An isometric exercise is any exercise that utilizes static positions. Although your muscles tighten, they don’t change in size or length. Because the muscles remain at the same length vs. vs. concentrically shortening or eccentrically lengthening, these exercises are named isometric. And these movements can be done anytime, anywhere, and don’t require you to bend, lift, or get on the floor, unless you want to.
Just like exercises that require a lot of movement, you can use isometric exercises to build strength, increase your endurance, and work to relieve your lower back pain, knee osteoarthritis, and neck pain. Best of all you don’t need a lot of room since they are stationary.
This makes them perfect for the office, a hotel room, or even just waiting in a long line. And isometrics are popular in physical therapy because they allow you to work the affected muscles without putting too much stress on your joints or problem areas.
But these exercises aren’t for everyone who is in physical therapy or in recovery. If you have an acute injury like a sprained ankle or pulled muscle, you’ll want to wait until you are fully healed to avoid the risk of further injury. And it’s always a good idea to talk to your doctor before starting any new exercise program.
If it sounds like isometric exercises are for you, here’s a few beginner moves you can use to get started.
If you’re short on time, and your goals are better posture, a strong core, and for a full body workout, planks are the exercise for you. The muscles of your core, arms, and legs work together to maintain a rigid position (without moving your limbs) that strengthens each of these muscle groups at the same time. This is one of the reasons planks are the go-to isometric exercise for trainers and enthusiasts.
- Start in a push-up position with your hands shoulder width apart, and your body in a straight line from your head to heels.
- Tighten your core and glutes to keep your body stable.
- Hold for 20-60 seconds keeping your body in a straight line and your hips level.
- Lower your body down to the floor.
Pro-tip: If you are a beginner, start on your forearms instead of your hands.
Low squats are an option if you have tight hips or knees that need more flexibility, or for older adults that want to decrease their risk of falling. By holding yourself in the bottom position of the squat, the muscles of your legs, hips, and lower back work to maintain your balance and help to provide the benefits above.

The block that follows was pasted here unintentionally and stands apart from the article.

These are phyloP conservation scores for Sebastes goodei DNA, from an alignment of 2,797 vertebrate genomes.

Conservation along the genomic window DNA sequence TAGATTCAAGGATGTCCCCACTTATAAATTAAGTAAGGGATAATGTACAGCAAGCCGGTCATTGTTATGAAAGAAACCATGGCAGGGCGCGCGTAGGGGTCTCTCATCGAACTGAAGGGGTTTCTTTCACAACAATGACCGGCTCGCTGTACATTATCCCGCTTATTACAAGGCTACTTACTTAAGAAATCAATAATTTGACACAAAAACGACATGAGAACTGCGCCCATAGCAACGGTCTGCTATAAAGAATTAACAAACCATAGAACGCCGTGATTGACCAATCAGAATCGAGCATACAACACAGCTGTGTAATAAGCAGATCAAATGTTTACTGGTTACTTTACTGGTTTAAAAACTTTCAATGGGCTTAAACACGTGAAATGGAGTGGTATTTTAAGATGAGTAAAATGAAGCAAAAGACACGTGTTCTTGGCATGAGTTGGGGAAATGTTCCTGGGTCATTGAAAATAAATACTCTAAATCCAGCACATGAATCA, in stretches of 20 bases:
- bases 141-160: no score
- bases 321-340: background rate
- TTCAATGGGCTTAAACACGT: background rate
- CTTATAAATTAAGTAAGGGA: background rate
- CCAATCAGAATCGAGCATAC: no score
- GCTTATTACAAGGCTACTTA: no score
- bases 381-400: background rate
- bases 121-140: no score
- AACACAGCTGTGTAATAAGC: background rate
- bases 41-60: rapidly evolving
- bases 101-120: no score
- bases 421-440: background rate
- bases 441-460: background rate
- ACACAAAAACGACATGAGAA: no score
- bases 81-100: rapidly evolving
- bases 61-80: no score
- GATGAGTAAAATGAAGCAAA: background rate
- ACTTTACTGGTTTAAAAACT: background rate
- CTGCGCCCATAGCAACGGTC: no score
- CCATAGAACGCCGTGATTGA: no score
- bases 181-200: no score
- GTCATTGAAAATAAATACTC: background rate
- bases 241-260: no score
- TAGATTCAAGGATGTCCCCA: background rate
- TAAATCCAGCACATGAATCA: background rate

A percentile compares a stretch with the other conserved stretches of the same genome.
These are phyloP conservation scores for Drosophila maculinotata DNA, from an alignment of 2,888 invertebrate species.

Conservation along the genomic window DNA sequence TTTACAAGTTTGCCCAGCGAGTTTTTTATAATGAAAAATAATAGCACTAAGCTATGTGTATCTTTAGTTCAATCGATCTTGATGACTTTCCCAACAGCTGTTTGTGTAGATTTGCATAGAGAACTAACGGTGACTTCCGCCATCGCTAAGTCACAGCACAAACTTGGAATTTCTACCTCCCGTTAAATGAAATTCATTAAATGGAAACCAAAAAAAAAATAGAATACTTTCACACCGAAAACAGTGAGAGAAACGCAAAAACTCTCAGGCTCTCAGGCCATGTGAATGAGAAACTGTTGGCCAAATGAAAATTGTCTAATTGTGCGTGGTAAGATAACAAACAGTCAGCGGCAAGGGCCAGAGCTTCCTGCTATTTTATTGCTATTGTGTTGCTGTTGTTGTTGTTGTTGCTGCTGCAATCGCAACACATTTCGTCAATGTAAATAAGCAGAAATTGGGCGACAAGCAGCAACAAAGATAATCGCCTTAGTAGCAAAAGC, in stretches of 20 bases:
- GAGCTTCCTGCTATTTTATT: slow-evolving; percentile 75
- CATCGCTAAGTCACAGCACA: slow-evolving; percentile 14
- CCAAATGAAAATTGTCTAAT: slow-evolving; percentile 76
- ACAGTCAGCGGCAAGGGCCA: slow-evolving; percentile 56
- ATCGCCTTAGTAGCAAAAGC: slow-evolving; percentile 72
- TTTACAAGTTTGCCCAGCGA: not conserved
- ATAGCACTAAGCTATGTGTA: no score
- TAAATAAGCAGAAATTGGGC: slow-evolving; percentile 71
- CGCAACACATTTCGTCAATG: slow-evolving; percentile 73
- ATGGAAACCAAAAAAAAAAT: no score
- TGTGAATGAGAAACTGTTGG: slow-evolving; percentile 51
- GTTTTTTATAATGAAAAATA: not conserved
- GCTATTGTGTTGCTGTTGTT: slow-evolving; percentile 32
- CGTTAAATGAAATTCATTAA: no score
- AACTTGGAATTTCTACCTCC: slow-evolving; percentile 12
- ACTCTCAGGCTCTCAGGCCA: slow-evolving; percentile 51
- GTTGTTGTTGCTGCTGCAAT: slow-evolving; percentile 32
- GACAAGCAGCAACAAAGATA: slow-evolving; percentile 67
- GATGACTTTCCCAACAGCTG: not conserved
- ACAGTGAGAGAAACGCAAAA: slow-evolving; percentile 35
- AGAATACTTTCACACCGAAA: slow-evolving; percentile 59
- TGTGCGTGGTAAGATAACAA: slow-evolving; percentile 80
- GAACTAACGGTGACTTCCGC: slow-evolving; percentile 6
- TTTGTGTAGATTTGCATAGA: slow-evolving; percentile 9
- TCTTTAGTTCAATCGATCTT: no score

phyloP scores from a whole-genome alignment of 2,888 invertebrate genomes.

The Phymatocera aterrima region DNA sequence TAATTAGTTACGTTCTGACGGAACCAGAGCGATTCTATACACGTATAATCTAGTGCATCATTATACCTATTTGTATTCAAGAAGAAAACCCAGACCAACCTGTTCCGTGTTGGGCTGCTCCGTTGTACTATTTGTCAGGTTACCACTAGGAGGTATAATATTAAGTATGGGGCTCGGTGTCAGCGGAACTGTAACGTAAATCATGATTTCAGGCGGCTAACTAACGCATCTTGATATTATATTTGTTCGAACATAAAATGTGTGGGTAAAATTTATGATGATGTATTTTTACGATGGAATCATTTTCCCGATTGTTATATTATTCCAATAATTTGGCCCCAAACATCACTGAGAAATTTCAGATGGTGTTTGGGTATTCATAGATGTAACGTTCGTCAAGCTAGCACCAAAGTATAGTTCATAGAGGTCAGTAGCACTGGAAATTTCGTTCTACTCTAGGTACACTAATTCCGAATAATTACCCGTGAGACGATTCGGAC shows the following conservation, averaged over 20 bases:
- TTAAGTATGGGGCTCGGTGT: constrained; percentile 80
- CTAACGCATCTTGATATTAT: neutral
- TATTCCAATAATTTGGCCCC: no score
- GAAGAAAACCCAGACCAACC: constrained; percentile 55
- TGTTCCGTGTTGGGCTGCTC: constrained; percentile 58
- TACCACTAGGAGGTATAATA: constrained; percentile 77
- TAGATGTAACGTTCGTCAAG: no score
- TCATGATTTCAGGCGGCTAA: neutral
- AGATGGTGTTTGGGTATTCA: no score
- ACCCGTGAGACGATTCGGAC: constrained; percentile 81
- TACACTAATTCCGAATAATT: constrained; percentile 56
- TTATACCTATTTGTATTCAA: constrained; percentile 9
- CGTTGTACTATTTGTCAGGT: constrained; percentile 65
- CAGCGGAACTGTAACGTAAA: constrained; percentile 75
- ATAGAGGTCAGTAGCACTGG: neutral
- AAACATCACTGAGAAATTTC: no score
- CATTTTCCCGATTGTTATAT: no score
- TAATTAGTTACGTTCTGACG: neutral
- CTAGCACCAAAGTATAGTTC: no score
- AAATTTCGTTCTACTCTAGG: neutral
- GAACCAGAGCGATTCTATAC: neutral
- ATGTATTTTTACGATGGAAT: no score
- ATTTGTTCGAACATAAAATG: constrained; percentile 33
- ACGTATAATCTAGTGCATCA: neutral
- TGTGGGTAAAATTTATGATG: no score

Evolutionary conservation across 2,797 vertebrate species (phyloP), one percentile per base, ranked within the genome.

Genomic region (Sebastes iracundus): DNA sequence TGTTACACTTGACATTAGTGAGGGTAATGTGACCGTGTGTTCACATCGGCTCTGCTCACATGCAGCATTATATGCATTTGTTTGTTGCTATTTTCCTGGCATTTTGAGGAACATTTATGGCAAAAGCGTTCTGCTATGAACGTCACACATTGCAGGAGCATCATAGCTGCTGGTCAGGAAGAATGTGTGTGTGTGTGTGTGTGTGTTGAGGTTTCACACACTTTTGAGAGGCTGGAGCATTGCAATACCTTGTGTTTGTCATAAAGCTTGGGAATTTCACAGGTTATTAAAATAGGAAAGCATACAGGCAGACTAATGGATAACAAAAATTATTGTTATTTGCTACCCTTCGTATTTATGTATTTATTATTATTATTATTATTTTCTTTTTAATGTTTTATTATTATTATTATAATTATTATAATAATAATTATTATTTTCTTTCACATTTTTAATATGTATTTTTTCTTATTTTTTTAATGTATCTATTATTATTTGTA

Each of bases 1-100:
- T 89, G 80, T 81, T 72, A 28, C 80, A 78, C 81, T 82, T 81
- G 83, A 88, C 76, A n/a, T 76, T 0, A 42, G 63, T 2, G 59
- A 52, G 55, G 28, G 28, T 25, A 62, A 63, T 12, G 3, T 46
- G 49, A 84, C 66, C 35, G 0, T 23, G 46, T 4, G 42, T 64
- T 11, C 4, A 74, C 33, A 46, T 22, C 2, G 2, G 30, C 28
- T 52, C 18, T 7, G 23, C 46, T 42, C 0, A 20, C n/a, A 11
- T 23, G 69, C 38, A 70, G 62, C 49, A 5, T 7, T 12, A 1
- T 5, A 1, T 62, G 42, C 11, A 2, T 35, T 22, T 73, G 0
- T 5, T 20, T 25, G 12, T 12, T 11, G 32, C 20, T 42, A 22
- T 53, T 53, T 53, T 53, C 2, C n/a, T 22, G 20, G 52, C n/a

- Stand with your feet slightly more than hip width apart.
- Slowly push your hips back into a sitting position while bending your knees.
- Lower yourself down as far as you can.
- The ideal position is for your butt to be slightly below knee level.
- Hold for 10–30 seconds.
- Return to the starting position.
If you are struggling to hold form, or balance, start with a squat machine like ours. By using the machine, you’ll be training your body to build strength and mobility while doing bilateral movements like a squat, and you can always increase resistance as your athletic skills develop.
Glute bridges engage your glutes, abs, lower back and hamstrings. They’re a solid option for tightening, toning and working these problem areas. By working your core muscles and upper legs, you’ll be fine tuning your body for everyday activities like walking and endurance for sports.
- Lie on your back with your knees bent, your feet flat on the floor, and your arms at your sides with your palms facing down.
- Lift your hips up towards the ceiling, keeping your feet, shoulders, and head on the floor.
- Hold the top position for 5-10 seconds while you focus on squeezing your glutes at the top position.
- Lower your hips back down to the starting position.
Bent-Over Press Against Wall
Bent-over press against the wall engaged the front of your body including your chest, triceps and shoulders. It is similar to doing pushups, and you’ll get some of the same benefits, but a less intense version.
- Start in a low lunge position.
- Put your hands on a wall at about chest level.
- Lean into the wall, push, and hold for 10 seconds.
- The farther down you bend, the more you target your shoulders.
- The more upright you stay, you’ll target your chest.
If you're looking for a low impact exercise to target your upper body, the prayer pose is it. During the prayer pose, the muscles of your shoulders, chest, arms, and upper back are engaged to improve your posture and strengthen your shoulders, upper back, neck, and even your triceps and biceps as you reach overhead.
- Stand with your feet hip width apart facing forward.
- Push your palms together in front of your chest with your fingers pointing towards the sky.
- Keep your arms straight and lift your hands overhead until your palms are directly above your head.
- Hold the pose for 10 seconds feeling the stretch in your shoulders, chest, and arms.
- Slowly lower your arms back to your sides.
Isometric exercises are a great solution for people limited on space, time, or who are recovering from an injury. And each of the options above can be modified to match your fitness level. If you’d like more tips like these, subscribe to our blog below.